But if Jesus Christ was “true God from true God” who “became incarnate from the Virgin Mary,” as the Creed declares and as orthodox believers understand the Scriptures to teach, then his crucifixion was far more than merely the death of a man. And if it was God in human form who died on that cross, then it is silly to deny the possibility of a literal, bodily resurrection.

In other words, if Jesus was not the incarnation, the “enfleshment,” of God, then everything else Christians say they believe about Jesus loses all significance. There is no more foundation for its truth. If, however, as we Christians believe, Jesus was in fact God in human flesh, then everything else the Creeds and the Gospels say about him is altogether reasonable and consistent with what we would expect from a God-man.

It was a fresh appreciation for the significance of the Incarnation of Christ some years ago that set me on this relentless pursuit of authentic faith. I began to subject every element in my practice of Christian faith to questions like these: “Is this worthy of association with one who was really and truly God in human flesh? Does this belief or this practice reflect the dignity, the gravitas, the majesty that should be accorded to one who was, and is, God with us?”

The result of that intense examination of my faith, which continues to this day, was my conclusion that much of what passes for Christian faith and practice is shallow and superficial. It reflects political ideology and cultural influence more than the teaching and example of One who, although He was God, considered our human predicament serious enough, and our eternal souls valuable enough, to become one of us in order to do something about our situation.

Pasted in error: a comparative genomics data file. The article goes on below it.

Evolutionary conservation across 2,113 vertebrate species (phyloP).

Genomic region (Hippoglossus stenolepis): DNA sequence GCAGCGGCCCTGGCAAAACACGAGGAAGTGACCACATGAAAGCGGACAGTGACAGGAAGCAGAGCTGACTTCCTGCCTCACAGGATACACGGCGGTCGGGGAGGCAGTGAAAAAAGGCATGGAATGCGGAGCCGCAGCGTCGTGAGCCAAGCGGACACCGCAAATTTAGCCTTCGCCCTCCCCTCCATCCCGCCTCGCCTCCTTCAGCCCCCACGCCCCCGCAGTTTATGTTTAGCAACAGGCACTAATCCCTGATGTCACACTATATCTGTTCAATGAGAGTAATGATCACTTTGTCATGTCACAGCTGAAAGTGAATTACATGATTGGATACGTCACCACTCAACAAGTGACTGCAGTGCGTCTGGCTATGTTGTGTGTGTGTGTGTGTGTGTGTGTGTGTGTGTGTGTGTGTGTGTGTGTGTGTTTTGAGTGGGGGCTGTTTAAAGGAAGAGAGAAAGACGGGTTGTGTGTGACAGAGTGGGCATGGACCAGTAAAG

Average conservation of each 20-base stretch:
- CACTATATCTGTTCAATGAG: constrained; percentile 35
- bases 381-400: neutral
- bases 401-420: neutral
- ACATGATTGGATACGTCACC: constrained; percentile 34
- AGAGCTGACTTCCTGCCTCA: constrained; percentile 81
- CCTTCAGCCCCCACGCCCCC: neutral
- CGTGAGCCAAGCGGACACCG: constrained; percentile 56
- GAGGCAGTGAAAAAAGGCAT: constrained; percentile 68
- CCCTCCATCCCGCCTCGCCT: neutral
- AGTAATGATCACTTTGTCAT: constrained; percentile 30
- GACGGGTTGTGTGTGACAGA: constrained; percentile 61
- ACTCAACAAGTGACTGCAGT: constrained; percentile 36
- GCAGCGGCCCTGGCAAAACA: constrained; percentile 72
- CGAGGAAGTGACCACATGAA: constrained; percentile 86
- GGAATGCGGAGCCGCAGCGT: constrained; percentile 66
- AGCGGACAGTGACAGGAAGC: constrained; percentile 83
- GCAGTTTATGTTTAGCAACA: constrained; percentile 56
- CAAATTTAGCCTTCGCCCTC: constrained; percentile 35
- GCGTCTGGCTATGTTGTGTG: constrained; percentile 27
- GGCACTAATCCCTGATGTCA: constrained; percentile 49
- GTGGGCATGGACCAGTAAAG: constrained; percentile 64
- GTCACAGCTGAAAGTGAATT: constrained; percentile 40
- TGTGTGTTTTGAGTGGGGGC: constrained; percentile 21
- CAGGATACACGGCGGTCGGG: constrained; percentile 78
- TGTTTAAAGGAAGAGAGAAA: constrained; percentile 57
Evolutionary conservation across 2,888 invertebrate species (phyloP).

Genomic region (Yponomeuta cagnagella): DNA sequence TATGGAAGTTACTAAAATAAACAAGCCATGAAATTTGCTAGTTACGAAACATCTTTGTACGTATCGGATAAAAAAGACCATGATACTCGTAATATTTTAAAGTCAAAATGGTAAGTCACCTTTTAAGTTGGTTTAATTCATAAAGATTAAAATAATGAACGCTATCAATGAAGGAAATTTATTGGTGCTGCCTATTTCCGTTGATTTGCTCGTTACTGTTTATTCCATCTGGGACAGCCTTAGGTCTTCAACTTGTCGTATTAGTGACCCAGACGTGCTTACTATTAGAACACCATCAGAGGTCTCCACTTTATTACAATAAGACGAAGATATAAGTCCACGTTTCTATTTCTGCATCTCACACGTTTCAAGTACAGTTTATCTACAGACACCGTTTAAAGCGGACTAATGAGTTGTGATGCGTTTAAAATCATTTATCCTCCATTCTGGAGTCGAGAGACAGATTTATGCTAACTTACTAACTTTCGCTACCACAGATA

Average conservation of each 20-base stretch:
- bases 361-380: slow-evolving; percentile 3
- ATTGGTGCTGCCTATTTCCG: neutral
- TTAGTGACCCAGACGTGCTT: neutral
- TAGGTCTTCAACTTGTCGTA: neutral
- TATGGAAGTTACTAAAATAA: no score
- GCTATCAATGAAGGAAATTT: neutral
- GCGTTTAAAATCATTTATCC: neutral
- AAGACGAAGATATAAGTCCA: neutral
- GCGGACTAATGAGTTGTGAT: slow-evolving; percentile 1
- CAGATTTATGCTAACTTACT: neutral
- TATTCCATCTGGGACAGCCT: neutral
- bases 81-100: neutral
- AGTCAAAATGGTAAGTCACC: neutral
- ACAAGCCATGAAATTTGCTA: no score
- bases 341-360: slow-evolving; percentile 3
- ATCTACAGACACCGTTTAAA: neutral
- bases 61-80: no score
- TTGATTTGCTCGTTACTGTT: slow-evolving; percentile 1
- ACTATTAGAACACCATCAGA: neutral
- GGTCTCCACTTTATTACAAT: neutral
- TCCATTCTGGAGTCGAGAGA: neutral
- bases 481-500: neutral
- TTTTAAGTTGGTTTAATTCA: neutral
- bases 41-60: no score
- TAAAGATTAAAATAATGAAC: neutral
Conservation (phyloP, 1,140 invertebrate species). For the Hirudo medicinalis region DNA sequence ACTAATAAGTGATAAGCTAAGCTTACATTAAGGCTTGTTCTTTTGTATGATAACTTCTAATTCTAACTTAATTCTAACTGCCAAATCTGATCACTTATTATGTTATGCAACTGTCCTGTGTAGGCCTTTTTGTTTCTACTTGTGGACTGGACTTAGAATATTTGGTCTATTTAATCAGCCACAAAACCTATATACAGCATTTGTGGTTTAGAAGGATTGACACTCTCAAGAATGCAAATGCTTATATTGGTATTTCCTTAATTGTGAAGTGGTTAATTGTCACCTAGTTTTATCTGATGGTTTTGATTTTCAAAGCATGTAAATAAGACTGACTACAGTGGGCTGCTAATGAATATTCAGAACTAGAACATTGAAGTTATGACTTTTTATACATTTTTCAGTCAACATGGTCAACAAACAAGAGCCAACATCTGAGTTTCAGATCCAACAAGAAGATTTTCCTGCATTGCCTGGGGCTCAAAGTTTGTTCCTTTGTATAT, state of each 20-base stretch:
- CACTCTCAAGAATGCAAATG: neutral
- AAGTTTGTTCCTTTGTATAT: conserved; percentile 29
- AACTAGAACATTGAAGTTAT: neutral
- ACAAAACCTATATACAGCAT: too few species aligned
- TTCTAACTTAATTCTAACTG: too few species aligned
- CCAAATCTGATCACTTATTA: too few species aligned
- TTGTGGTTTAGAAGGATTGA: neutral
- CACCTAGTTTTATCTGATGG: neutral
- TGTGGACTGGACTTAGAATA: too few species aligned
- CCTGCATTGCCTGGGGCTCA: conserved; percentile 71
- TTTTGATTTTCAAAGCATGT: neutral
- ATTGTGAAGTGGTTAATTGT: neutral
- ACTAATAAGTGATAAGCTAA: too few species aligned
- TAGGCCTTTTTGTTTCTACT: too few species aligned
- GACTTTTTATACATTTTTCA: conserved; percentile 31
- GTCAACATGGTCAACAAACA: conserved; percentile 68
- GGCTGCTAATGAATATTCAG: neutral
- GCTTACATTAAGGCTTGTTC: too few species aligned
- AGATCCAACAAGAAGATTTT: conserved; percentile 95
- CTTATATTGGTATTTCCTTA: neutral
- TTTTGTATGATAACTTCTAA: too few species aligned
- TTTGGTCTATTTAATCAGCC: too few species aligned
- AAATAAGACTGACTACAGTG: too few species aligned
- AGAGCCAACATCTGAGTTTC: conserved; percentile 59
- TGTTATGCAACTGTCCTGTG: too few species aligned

That is why I have been willing to change my mind, from time to time, about things I had previously embraced as essential Christian truth and practice. I now try to subject every element of my belief system to this standard: All that I believe and all that I do as a Christian must be consistent with the foundational truth upon which Christian faith rests—God became man.

People may reject our claim that Jesus Christ was really God in human form. But God forbid that they should be aided or encouraged in their denial of that truth by secondary “beliefs” and practices which are unworthy of the One who was, and is, God with us.